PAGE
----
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German Chancellor Angela Merkel and Prime Minister Recep Tayyip Erdogan
The leaders have expressed various opposing ideasImage: picture-alliance/dpa

Merkel in Turkey

March 29, 2010

Germany's resistance to full Turkish membership in the EU is one thorny issue to be addressed as Chancellor Angela Merkel visits Ankara. Discussions are planned on a series of issues, including integration of immigrants.


German Chancellor Angela Merkel arrived in Turkey on Monday for a meeting with Turkish Prime Minister Recep Tayyip Erdogan. The two leaders will discuss a range of issues, including some on which the leaders do not appear to see eye to eye.

Turkish efforts to secure membership of the EU, proposed sanctions against Iran, the Middle East peace process and the integration of Turkish immigrants into German society are all possible points of disagreement.

Merkel is meeting Erdogan and President Abdullah Gul in Ankara before going on to visit Turkey's largest city Istanbul.

A German and Turkish flag in front of a minarette in Gelsenkirchen
There appear to be differences over the issue of integrationImage: AP

Turkey's EU membership bid became a renewed topic of conversation at the weekend when Turkish premier Erdogan rejected a German proposal to give the country "special status." Berlin does not want Turkey to enter the EU as a full member, preferring a more limited arrangement.

But the Turkish leader vowed not be deterred in Turkey's quest to join the EU in advance of the talks.

"We are already in negotiations for full membership," said Erdogan, dismissing the German suggestion. "When proposals are made that differ from this framework, it's like shifting the goal post during a penalty kick in a soccer match – absurd."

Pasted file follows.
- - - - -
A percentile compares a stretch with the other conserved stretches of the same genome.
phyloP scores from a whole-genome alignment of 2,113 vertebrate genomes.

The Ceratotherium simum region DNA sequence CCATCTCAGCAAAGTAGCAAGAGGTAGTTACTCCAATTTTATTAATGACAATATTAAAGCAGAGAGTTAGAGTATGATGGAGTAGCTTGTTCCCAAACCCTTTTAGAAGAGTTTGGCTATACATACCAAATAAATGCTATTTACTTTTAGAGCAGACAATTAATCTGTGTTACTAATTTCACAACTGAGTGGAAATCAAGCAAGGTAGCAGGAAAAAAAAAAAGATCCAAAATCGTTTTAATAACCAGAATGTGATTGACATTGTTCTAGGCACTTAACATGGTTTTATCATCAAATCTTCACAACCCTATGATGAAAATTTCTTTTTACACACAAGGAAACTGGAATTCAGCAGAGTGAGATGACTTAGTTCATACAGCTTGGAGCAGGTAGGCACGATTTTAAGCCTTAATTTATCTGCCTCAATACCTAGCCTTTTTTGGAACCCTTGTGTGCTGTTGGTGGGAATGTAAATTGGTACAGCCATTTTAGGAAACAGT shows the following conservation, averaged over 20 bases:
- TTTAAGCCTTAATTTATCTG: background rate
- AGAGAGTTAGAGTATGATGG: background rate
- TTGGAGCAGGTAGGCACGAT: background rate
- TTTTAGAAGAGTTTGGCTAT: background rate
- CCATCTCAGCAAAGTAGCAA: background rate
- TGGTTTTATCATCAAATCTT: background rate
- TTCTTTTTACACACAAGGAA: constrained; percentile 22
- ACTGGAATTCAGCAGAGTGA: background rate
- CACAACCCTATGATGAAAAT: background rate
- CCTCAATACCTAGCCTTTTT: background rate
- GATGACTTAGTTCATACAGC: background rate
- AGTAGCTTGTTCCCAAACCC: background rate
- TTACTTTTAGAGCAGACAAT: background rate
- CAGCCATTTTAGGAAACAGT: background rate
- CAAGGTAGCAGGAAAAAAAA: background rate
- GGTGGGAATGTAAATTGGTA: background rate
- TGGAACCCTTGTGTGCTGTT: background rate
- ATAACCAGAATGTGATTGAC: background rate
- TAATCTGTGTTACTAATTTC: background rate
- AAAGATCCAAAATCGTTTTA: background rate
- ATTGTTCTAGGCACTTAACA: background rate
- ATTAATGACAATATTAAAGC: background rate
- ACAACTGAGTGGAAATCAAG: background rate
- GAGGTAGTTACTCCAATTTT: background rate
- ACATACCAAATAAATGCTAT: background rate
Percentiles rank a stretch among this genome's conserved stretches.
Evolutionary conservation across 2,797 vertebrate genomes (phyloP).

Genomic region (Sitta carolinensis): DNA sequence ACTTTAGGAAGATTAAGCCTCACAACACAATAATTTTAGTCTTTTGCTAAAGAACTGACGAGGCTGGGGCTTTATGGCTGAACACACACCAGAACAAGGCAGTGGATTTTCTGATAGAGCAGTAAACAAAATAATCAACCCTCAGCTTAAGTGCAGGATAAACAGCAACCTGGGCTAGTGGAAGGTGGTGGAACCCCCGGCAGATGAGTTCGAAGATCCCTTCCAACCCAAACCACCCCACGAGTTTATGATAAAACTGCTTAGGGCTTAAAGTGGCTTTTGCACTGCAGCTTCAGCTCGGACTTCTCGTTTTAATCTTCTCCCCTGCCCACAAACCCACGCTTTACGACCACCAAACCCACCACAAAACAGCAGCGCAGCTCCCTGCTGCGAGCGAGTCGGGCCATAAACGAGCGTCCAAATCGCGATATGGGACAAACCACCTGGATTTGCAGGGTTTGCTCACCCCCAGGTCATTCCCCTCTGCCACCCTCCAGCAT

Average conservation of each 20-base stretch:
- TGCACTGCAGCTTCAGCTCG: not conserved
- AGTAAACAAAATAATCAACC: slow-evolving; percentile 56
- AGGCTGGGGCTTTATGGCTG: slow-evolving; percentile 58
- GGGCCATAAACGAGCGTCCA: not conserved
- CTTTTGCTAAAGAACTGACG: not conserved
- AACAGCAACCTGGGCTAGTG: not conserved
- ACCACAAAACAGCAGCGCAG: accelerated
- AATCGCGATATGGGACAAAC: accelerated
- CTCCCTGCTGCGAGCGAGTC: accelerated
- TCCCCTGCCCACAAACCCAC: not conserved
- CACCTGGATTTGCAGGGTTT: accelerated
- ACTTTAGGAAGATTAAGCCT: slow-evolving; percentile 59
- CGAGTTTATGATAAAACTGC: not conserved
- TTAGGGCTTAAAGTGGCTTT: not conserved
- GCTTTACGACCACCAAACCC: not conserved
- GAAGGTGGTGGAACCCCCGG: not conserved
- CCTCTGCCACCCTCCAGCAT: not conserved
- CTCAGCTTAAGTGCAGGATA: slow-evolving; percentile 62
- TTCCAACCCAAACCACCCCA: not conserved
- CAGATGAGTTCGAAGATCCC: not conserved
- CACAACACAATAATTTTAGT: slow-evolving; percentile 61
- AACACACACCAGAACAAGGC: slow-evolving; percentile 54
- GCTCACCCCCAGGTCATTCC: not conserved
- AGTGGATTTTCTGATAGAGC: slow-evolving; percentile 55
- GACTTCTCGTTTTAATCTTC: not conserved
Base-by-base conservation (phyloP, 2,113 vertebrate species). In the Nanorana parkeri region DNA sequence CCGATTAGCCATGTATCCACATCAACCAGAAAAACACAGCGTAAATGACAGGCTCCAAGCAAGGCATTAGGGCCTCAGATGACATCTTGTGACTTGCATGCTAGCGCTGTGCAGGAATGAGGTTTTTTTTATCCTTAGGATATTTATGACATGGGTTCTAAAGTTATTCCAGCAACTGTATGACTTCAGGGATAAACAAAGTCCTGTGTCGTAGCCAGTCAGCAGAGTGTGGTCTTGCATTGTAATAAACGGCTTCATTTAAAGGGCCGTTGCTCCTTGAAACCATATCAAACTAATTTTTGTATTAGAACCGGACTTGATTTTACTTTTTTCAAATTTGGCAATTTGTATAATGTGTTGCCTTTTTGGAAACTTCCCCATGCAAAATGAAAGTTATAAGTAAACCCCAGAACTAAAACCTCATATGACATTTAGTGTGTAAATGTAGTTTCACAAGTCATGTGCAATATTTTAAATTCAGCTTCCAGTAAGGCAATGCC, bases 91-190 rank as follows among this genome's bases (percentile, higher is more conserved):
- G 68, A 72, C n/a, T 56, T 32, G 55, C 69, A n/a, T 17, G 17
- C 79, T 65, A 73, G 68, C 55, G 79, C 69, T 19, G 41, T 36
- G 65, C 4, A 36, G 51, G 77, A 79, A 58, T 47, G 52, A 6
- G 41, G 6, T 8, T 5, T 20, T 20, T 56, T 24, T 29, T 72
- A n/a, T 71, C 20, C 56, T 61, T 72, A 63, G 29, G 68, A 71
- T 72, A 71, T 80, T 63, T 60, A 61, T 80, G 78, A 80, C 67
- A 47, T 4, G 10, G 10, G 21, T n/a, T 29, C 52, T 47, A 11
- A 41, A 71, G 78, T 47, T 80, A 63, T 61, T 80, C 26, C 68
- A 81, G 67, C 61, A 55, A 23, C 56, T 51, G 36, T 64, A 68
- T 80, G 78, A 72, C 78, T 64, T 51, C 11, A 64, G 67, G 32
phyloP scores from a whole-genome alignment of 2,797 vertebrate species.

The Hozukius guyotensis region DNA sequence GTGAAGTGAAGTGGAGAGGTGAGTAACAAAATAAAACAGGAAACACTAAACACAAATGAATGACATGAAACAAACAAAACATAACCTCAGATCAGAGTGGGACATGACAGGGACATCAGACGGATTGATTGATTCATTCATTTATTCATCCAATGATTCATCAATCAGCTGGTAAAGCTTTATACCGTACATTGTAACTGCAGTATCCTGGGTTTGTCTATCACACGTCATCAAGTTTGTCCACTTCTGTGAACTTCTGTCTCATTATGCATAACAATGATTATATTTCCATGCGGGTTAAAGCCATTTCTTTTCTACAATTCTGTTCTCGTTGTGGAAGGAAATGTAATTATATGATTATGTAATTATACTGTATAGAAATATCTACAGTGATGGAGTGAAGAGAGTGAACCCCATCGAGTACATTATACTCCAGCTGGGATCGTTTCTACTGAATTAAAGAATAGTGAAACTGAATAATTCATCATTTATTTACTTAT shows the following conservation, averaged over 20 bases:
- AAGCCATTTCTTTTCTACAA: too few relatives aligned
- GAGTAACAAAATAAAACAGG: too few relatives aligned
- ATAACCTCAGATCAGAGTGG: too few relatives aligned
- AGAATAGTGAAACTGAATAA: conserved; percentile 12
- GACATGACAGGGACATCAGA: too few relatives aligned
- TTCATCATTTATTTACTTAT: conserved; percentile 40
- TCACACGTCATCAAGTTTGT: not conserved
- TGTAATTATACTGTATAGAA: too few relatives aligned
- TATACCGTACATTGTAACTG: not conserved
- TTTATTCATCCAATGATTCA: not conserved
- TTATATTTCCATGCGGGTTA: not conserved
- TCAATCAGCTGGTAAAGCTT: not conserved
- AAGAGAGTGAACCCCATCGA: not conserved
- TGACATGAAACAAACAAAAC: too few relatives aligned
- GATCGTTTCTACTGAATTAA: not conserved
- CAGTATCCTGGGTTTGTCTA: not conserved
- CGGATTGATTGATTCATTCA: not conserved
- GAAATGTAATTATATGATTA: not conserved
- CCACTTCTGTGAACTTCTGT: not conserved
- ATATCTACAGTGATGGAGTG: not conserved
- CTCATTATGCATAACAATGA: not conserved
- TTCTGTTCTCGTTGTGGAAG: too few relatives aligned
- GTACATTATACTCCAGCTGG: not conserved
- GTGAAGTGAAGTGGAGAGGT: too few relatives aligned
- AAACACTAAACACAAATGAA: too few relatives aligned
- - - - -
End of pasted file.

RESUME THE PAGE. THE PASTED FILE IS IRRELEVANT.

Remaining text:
Iran's nuclear ambitions

The leaders set out radically different strategies for dealing with Iran and its suspected nuclear ambitions at the weekend, with Merkel saying that sanctions were a possibility.

Atom symbol over Iran flag
Merkel said sanctions should be considered against IranImage: AP

"If Iran does not in the end show transparency over the question of nuclear energy, we must also consider sanctions," Merkel said in a video message posted on her official website on Saturday. "This will be a topic of discussion in Ankara."

However, Erdogan said he felt sanctions would not work, preferring negotiations. "There have already been multiple sanctions placed on Iran, but what is the result?" he told the German news magazine Der Spiegel.

Differences surface over integration

Differences between Ankara and Berlin have also surfaced over the issue of integration of immigrants in German society. In her video address, Merkel called for greater efforts to teach Turkish immigrants to speak German fluently.

"What we want is people who live among us over several generations to integrate into this country, meaning being included in social advances, in working life and in family life."

Turkish schoolgirls being taught in Bremen
Erdogan wants more schools for Turkish pupilsImage: AP

"That obviously involves learning the German language and obeying German laws," she said.

More Turkish schools?

Prime minister Erdogan said last week that immigrants from his country needed more schools in Germany where they could be taught in Turkish. Erdogan has previously told immigrants living in Germany that to lose their culture would be a "crime against humanity."

The Middle East peace process and business ties between Germany and Turkey are among the other topics due to be discussed.

The German Chamber of Commerce (DIHK) urged Merkel to improve ease the way for business transactions between the countries.

DIHK president Hans Heiinrich Driftamann told the German daily newspaper Berliner Zeitung that a "substantial easing" of travel restrictions was an important factor.

Editor: Rob Turner

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